June 13th Brayarts night



Venue; Martello Hotel Bray , Co. Wicklow


Remember Dublin’s Theatre Royal through music, stories, pictures, rare newsreel footage and song

The Theatre Royal

Dublin’s Theatre Royal was a magnificent art-deco building that stood on Hawkins Street until 1962.

The fourth Theatre Royal opened on 23 September 1935. It was the biggest theatre and had the largest stage in Europe. “The Royal”, as it was affectionately known, was regularly filled to its capacity of four thousand patrons.

It was mainly a Cine-Variety venue with a show, film, sing song and finally another show on offer each day. The theatre had a resident 25 piece orchestra, the Jimmy Campbell orchestra, and a fantastic troupe of dancers, the Royalettes. The world’s greatest stars of stage and screen, such as George Formby, Bob Hope, Danny Kaye, Bill Haley and the Comets, Nat King Cole, Judy Garland, Gigi, Sean Connery and many more famous performers played the Royal.

The outbreak of “The Emergency”, or as the rest of the World called it, World War II, provided an opportunity for Irish acts, who were to provide the mainstay of the Royal’s output during this period. These included such household names as Jimmy O’Dea, Jack Cruise, Frank Blowers, Noel Purcell, Eddie Byrne, Peggy Dell, Mike Nolan, Maureen Potter, Dick Forbes and many others who served their time and honed their stage craft in this amazing venue.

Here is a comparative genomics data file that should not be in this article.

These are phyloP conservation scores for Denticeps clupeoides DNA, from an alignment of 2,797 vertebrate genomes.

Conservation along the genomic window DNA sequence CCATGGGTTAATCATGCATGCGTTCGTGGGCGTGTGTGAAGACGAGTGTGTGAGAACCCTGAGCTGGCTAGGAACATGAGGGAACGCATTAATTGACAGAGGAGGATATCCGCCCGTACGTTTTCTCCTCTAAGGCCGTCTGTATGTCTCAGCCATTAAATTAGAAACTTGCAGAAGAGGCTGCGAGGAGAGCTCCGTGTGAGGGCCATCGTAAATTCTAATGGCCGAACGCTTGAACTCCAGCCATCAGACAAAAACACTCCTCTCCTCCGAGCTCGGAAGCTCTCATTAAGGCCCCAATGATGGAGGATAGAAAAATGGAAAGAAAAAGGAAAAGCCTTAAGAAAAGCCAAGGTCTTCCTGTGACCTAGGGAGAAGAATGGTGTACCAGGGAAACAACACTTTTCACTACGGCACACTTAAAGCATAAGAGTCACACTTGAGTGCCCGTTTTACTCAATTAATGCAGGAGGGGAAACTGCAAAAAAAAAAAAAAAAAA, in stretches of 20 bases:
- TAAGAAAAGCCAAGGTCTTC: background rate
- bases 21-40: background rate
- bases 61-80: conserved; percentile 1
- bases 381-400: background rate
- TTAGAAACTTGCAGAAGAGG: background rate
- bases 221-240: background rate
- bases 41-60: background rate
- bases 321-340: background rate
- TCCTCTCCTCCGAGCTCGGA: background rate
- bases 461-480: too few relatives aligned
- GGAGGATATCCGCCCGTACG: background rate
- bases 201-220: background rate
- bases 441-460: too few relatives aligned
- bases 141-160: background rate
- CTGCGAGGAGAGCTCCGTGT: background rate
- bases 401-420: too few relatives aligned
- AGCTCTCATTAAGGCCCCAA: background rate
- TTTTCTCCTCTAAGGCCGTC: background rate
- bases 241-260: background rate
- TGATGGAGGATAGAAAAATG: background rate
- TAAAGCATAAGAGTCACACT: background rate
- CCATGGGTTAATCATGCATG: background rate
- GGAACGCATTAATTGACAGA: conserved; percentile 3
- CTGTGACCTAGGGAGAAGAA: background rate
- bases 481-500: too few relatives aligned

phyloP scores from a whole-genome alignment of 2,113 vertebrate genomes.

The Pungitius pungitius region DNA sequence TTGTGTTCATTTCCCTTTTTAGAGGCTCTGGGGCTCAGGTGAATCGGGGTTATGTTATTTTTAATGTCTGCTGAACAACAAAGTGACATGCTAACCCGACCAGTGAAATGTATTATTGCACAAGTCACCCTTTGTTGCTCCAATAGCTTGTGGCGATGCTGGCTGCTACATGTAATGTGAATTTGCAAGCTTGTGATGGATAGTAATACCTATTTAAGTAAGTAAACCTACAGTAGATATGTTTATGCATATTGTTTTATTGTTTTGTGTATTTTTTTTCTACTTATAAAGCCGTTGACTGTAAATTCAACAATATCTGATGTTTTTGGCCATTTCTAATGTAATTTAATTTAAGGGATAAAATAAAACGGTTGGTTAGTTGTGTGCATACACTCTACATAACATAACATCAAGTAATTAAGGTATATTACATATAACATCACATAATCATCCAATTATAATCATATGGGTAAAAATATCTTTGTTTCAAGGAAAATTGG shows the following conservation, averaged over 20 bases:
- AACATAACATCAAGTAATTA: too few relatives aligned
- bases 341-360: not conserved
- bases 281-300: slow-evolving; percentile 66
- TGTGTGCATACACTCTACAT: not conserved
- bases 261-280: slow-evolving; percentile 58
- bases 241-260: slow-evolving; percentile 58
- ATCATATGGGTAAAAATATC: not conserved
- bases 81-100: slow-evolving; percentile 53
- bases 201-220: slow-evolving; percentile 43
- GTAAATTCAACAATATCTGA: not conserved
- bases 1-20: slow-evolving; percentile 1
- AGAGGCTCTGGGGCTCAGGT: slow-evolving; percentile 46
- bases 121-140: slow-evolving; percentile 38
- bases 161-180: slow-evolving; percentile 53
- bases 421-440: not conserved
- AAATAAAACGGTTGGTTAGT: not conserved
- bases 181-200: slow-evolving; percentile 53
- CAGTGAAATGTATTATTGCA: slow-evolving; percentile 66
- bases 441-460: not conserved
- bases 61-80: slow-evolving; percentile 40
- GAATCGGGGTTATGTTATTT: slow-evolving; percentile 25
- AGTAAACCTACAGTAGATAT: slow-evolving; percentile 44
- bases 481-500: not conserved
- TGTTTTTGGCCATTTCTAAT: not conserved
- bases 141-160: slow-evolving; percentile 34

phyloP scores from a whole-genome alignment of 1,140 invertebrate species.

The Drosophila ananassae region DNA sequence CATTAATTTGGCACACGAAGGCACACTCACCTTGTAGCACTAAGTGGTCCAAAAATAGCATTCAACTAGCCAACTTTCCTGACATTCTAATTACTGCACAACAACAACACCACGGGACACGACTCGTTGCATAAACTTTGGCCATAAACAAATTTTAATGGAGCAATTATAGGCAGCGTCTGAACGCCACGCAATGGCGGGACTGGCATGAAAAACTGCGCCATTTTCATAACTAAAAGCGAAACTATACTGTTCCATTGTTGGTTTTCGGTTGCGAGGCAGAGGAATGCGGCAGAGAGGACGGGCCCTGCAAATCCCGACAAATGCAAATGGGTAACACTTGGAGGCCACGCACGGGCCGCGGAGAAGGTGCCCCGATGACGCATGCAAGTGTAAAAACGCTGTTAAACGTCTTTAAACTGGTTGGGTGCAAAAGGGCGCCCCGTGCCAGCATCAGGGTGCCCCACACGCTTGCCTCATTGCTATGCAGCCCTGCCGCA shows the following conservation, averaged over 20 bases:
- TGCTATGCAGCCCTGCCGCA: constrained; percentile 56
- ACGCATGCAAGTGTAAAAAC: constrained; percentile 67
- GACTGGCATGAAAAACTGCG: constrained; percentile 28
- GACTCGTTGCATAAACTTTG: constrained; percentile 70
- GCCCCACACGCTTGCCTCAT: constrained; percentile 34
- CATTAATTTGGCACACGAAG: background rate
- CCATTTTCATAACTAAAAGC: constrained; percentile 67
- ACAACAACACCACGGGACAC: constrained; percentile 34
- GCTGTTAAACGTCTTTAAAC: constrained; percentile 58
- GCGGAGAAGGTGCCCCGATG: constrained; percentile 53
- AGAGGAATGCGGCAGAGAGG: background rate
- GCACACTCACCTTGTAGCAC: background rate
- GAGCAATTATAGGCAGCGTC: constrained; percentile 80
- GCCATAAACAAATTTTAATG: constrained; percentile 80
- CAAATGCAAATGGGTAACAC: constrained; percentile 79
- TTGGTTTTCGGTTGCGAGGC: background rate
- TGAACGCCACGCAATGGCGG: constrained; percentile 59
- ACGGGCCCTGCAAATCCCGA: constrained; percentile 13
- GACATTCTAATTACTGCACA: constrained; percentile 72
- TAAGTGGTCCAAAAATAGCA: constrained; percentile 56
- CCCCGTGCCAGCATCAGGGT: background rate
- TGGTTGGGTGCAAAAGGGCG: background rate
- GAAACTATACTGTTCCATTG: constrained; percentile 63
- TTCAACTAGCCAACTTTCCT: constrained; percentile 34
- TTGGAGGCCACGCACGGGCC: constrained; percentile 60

With the introduction of television and the “emigration” of Dubliners to better housing in the suburbs, the Royal like many other variety theatres across Ireland and the UK, finally succumbed to what was called “progress” and closed its doors on 30 June 1962.

The Royal, even to this day is held in great affection and is still sadly missed by Dubliners, not just here in Ireland but across the globe.

Finally, to misquote the famous Pete St. John song..

“ Ring a ring a rosie as the lights decline we remember Dublin City and the rare oul times..The Pillar and the Met have gone, the Royal long since pulled down… the Royal was part of what was Dublin, in the Rare Oul Times.”

Conor Doyle

Theatre Royal HistorianMairin O Donovan (600x1024)


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